Sugene Lee

Blake Griffin asked to grow up too fast

In NBA: LA Clippers on May 16, 2012 at 4:46 pm

Blake Griffin has now played a full season of 82 games, a shortened season of 66 games, and 8 playoff games. That’s only a total of 156 games in his career. That’s not a whole lot, right?

Yet, people around the league, whether they be opposing players, coaches, columnists, analysts, or fans, are asking Blake to do things it took other players at least 5 years to do (myself included). Blake didn’t come into the league with a full set of skills. He came in with an explosiveness that couldn’t match anyone else’s, ridiculous jumping and dunking ability, and most importantly, a hard work ethic. His work ethic is what essentially got Blake to average 20+ points, 10+ rebounds, and 3+ assists in his career. To make up for his lack of skills, he keeps his motor on at 100% any time his feet are on the court. He has yet to develop a solid post move, is slowly developing a mid-range jumper, and still has a cringe-worthy free throw shot. But how can you criticize a player who’s putting up these kinds of numbers purely on talent?

In the span of being in the league for two years, he has gone from a being on a lovable team who had zero expectations, to a despised team trying to contend for a championship. Of course, this had to be expected with Clippers GM, Neil Olshey, acquiring Chris Paul, Caron Butler and Chauncey Billups before the season started. But if you think about it, three of the five starters have never been to the playoffs until this year; one of them being, Blake Griffin. The injuries have plagued the Clippers, which they don’t use as an excuse, but I will. In only his second year, people have gone from loving his highlight worthy dunks, to dismissing and hating them. Why? I don’t know. Perhaps it’s because he does his “Blake Face” instead of pounding on his chest like a gorilla. Maybe it’s because of the way he stares at refs for a no-call. Or maybe it’s even because he gets hit in the face and “flops” so that the refs can see it. Okay, he has flopped before, but who hasn’t? He doesn’t do it excessively and I haven’t seen him do it for a while now. But let’s be real. The kid gets beat up during games and gets hated for it. The media has hyped up his “flopping” so much that it’s just a part of him now. It’s in his name. But when’s the last time selling a call after getting hit in the face was a flop? Correct me if I’m wrong, but I thought flopping was flailing your arms and body with little or no contact (i.e. Manu Ginobili).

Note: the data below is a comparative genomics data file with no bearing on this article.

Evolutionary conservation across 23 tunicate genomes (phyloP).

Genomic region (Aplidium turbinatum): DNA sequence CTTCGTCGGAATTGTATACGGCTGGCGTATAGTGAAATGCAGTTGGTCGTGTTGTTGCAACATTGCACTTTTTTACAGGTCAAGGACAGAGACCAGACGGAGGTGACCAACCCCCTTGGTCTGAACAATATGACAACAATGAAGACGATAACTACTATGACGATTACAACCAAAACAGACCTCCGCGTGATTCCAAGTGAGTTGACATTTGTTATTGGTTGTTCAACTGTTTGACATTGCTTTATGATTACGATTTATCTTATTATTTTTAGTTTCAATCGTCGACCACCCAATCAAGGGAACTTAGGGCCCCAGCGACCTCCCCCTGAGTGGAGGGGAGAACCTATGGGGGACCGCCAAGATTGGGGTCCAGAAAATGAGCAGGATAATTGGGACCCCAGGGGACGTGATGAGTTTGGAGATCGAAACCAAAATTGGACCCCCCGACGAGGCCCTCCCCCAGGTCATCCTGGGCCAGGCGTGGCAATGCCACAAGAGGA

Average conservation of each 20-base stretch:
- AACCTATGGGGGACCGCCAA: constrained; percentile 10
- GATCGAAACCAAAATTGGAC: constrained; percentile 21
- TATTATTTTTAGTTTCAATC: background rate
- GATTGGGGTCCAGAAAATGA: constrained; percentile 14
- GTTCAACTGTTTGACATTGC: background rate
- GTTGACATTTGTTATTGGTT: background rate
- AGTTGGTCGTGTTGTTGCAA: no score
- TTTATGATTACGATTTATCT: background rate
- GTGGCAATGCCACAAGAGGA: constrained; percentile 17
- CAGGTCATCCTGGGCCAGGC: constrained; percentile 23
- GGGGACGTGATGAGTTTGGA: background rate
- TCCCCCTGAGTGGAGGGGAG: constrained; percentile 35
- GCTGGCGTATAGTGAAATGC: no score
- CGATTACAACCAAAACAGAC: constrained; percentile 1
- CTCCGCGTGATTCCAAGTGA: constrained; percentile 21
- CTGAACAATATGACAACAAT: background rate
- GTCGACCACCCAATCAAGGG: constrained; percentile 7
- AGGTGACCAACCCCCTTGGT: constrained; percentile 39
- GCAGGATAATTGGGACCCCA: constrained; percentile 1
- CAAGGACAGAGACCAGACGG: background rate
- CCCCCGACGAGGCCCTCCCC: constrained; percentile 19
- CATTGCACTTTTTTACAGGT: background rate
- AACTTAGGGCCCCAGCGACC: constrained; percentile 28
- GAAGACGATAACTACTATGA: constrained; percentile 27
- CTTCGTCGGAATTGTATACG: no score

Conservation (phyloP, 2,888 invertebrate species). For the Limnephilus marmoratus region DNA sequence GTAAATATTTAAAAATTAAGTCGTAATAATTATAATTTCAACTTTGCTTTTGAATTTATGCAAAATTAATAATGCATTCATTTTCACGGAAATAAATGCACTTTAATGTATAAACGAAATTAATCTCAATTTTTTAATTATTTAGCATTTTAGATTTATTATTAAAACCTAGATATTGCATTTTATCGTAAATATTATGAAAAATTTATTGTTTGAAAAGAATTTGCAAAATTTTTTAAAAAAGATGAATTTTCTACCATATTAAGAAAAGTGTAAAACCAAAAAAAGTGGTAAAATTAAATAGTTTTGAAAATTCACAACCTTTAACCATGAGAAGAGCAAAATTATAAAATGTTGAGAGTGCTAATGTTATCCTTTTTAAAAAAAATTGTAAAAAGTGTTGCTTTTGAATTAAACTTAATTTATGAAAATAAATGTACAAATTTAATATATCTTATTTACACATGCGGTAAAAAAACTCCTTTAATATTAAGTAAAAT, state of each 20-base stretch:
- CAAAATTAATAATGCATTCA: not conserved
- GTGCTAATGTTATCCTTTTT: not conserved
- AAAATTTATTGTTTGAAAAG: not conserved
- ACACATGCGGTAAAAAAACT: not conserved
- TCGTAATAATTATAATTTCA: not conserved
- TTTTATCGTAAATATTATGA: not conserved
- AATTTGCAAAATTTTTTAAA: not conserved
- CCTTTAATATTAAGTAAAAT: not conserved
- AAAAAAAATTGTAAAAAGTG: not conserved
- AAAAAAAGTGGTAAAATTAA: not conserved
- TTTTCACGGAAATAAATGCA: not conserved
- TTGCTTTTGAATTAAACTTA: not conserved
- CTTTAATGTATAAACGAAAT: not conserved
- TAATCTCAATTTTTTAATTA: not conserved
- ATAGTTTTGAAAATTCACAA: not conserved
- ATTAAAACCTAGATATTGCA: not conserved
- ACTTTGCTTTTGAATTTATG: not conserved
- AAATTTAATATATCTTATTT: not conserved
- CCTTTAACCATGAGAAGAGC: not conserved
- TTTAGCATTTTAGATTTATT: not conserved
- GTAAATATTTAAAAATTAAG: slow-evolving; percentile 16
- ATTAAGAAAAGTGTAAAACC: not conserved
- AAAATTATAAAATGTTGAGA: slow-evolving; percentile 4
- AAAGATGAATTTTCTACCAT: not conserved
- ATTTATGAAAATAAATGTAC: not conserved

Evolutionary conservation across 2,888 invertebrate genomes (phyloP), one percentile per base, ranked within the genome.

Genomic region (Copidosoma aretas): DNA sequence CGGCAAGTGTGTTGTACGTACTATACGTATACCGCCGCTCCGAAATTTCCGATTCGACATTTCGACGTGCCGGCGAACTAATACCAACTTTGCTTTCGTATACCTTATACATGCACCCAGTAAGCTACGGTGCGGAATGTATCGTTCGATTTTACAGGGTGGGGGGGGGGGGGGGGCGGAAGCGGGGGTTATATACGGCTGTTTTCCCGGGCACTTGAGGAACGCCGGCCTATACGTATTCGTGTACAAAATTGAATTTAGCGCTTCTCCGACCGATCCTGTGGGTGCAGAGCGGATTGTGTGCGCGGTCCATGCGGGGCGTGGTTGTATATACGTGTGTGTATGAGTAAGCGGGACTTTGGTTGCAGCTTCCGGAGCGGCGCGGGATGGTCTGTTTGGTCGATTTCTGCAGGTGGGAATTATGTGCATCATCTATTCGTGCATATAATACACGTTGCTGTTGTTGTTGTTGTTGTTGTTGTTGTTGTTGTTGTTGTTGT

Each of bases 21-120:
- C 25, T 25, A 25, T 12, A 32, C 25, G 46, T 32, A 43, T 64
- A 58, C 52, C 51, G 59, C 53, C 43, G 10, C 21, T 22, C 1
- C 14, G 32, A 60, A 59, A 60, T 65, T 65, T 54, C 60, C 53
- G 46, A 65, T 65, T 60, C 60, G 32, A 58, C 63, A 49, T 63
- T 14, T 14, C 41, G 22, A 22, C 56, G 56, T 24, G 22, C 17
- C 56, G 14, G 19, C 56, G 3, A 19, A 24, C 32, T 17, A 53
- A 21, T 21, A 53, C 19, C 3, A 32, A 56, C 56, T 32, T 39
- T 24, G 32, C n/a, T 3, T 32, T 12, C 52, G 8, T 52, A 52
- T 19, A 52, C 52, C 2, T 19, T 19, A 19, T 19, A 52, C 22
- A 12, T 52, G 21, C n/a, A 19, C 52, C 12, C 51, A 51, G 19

As a fan, it’s even frustrating for me to watch him get back on defense because he’s always the last one to get across the court. It’s frustrating to see his averages drop tremendously in the playoffs. It’s frustrating when he can’t box out a Boris Diaw or Tim Duncan. Against Memphis, he might’ve gotten a pass for not being able to out rebound Zach Randolph or Marc Gasol, but they should be out rebounding the Spurs with ease.

So even as a fan who will defend Blake Griffin in whatever situation he’s in, I do get annoyed with the way he plays, even when he’s injured. And maybe it’s because nobody knows the extent of his sprained knee, but I do still have high expectations. And I think I just proved my point by being a hypocrite. We all expect so much out of Blake that we criticize everything he does wrong. We want faster results, but it’s not going to happen because he can only get so much better, so fast. Nobody was expecting the Clippers to get to the finals, especially after Chauncey Billups went down. But deep down, I think we, Clipper fans, still wanted them to somehow, impossibly, get there. At least, that’s how I felt.

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